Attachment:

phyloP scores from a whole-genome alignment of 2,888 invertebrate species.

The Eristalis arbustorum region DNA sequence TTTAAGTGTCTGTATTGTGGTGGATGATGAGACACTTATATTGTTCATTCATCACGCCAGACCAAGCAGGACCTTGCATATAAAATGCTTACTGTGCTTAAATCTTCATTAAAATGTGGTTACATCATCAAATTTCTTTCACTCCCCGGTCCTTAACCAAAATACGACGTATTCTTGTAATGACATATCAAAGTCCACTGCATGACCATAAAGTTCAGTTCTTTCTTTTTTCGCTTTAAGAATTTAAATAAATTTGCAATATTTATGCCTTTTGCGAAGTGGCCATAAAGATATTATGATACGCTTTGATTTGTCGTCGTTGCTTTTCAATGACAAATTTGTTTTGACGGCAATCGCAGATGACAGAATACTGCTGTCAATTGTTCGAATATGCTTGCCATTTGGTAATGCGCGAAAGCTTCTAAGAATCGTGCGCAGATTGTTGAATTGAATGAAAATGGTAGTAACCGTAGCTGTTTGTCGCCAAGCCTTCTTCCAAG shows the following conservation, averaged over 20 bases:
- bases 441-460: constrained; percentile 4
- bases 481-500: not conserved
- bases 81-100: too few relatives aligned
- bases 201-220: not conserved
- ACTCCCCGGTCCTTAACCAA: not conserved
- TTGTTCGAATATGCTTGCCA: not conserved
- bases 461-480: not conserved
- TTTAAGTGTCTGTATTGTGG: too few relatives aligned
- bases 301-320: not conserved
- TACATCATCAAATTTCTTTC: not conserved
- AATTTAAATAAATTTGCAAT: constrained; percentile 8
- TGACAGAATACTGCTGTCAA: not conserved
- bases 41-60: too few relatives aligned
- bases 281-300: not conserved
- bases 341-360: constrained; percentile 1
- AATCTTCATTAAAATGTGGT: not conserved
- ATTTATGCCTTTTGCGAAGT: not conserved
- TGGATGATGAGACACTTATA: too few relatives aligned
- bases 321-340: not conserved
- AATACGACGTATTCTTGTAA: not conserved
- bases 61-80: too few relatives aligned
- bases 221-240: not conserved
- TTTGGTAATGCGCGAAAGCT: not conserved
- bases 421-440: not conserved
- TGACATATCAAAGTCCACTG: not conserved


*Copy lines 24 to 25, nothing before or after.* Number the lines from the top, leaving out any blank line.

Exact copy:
- bases 221-240: not conserved
- TTTGGTAATGCGCGAAAGCT: not conserved